Discussion: (2 comments)
Comments are closed.
The public policy blog of the American Enterprise Institute
The only surprise in the US-Russian contretemps over the treasonous Edward Snowden is the extent to which the behavior of both countries has been utterly void of surprises.
In today’s Russia, where power is increasingly growing out of the barrel of the gun (as well as out of the barrel of crude) and where the regime’s legitimacy is founded mostly on bribery and fear, few — if any — things are more welcome than a chance to stand up to the US. The United States has long been declared by the Kremlin as Russia’s sworn enemy, scheming relentlessly to undermine the country’s sovereignty and plotting, with the fifth columnists (i.e., pro-democracy opposition) to overthrow the regime. As with Beijing, Quito, or Havana, baring the lower backside to America by defying it on an issue that captures the world’s attention is seen in Moscow as a great domestic boon, a shot in the arm, and a ticket to crowing and preening rights.
Not only has Russia flatly refused to extradite Snowden to the US, it has also hinted at “considering” his request for political asylum. “Promising Snowden asylum,” the chairman of the Duma’s international affairs committee Alexei Pushkov tweeted two weeks ago, “Moscow takes upon itself the defense of people persecuted for political reasons.” “There will be hysteria in the United States,” he added gleefully.
Anyone expecting Moscow to suffer repercussions for its actions is likely to be disappointed. Far fatter thumbs have been merrily stuck by Russia into America’s eyes lately — from supporting the murderous Syrian regime to vicious anti-American propaganda in the official Russian media to the harassment of the US Ambassador Michael McFaul — with no visible impact on the soft and pliant tones emanating from Washington.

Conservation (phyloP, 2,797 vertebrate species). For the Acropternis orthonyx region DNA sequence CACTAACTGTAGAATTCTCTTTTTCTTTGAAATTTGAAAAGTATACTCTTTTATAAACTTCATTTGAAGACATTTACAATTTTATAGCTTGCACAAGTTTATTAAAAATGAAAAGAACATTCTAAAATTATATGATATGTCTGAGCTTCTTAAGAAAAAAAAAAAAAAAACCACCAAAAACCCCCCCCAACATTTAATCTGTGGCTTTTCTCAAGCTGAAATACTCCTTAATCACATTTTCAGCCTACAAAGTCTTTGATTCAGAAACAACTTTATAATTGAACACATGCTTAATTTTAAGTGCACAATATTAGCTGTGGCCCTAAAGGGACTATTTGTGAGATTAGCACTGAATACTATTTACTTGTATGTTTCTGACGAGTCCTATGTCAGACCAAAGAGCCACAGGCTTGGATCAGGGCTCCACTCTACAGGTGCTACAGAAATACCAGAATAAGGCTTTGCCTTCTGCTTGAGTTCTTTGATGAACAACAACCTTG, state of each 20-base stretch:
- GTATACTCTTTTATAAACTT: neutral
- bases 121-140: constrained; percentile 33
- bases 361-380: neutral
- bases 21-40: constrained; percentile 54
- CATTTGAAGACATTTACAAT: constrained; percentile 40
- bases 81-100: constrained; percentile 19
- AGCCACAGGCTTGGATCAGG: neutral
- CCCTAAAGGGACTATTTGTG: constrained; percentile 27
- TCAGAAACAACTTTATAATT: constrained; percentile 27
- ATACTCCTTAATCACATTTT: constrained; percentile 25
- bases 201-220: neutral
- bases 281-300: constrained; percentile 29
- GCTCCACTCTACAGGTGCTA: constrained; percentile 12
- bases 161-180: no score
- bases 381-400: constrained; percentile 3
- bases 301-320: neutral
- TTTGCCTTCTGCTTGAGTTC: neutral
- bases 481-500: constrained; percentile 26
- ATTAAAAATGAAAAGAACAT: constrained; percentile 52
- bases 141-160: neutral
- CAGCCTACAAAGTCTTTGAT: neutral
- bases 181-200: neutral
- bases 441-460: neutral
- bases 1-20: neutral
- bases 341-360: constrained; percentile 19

The administration’s seemingly inexhaustible patience with bad boy Vladimir stems from the hope that he will consent to another bilateral strategic nuclear arms reduction, thus taking President Obama a big step closer to his dream of “a world without nuclear weapons” as declared in his 2009 Prague speech. Arms reduction is by far the most important goal of this White House’s Russia policy. Everything else is secondary, if not tertiary.
When, at a joint press conference with Putin following a US-Russian summit “on the margins” of the G-8 meeting in Northern Ireland last week, President Obama issued yet another plea for a round of arms reductions (Putin, stone-faced, said nothing on the matter), he coupled the entreaty with the description of the gulf between the US and Russian positions on Syria as “differing perspectives on the problem.” I thought that, stretched to the breaking point, the euphemism of “differing perspectives” will for a long time mark the deepest rhetorical genuflection before the Kremlin.
Did I say “contretemps”? No, as far as the US is concerned, just a bit of a kerfuffle, a slight disagreement between “friends.”
Comments are closed.
1150 17th Street, N.W. Washington, D.C. 20036
© 2015 American Enterprise Institute for Public Policy Research